So, we're moving from an old Cyrus installation to Zimbra. We considered moving to Dovecot, but the need for tight corporate calendaring that isn't hosted by big brother (Google or Y!) was too strong.

So, I call up Zimbra...

Me: Gimme that for Solaris.
Zimbra: No.
Me: Umm... It's open source and the "closed" bits are non-native Java.
Zimbra: Umm... It doesn't work on Solaris, just install Linux.
Me: Just give me a sound off-site backup strategy that works as well as ZFS.
Zimbra: Umm... Install Linux, it's easy.
Me: You're kinda missing the point.

I then turn to Sergey, master of brute force, on our SA team and said: you've got five days to run this on Solaris. Sergey says: "done."

From here, we test quite a bit, doing migrations from the existing solution and installation tests. Whiz, bang, whirrrrr. We're happy, and I go back to Zimbra with some trepidation.

Me: How much?
Zimbra: Fill out this form and fax it.
Me: Okay... [faxed form]
Me: I sent it.
Zimbra: Got it, you should have your license.
Me: Wow, that was easy.

While I like free software a lot. Boy is it refreshing to find a company that knows how to take your money without pain and suffering, like some companies I know.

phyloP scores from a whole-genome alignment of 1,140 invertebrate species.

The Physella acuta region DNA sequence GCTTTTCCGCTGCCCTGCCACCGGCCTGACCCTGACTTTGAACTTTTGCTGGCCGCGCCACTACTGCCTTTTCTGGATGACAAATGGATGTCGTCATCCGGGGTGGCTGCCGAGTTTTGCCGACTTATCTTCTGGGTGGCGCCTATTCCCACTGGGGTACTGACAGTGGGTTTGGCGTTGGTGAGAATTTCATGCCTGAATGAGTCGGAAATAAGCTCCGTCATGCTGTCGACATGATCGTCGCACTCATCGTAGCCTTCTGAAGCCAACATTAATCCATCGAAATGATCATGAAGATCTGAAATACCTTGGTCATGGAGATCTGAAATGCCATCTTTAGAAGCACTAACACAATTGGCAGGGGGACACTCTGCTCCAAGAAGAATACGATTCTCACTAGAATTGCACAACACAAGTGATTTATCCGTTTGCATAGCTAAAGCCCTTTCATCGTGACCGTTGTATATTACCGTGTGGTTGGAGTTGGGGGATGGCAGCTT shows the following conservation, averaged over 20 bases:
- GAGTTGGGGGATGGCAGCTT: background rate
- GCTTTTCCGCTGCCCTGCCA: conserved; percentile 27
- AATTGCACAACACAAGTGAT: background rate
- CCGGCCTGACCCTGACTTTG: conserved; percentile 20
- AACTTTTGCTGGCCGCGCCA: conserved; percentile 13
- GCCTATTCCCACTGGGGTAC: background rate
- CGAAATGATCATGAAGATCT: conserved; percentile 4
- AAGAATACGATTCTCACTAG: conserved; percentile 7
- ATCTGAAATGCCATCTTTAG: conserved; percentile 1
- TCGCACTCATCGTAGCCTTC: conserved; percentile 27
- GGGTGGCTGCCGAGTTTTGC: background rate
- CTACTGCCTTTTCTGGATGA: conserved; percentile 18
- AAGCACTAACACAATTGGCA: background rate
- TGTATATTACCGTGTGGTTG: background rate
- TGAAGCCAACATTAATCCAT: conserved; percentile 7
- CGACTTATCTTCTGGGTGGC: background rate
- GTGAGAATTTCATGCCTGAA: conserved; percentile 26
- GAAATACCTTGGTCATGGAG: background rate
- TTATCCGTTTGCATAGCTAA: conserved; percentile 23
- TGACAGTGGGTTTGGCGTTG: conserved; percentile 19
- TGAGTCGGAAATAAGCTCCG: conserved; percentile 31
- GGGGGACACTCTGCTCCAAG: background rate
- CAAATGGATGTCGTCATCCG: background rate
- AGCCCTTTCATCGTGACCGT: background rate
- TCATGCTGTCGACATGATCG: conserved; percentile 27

I'm sure that Zimbra is just trying to limit the support platforms to help control their engineering costs. The support for Linux is a no-brainer -- it's the most popular new deployment platform for just about everyone. But, support for Mac OS X... as if there is demand for that in the enterprise?! WTF? I know all about developing mail products and I understand that Mac OS X support is often iintroduced due to the engineering staff owning MacBook Pros. But, come on... Tier 1 support for Mac OS X before Solaris, not very good market research here fellas.

Anyway, we've got Zimbra cooking on a sweet Solaris box attached to a Sun StorEdge T3. One zone runs Zimbra Network Edition and another zone runs Zimbra Open Source Edition. Both of these running on some nice ZFS mount points that are conveniently backed up with Zetaback... Bliss.

Oh yeah. One detractor to my bliss: I spent 2 days deleting old mail folders and eliminating cruft (built up over the last 10 years). 11 hours of imapsync to get my now down to 14 gigabyte mail store over is just painful. There should be a universal mail store format so that I can "burn" by old mail into a universal archive format and just plug that into mail any mail server. Right.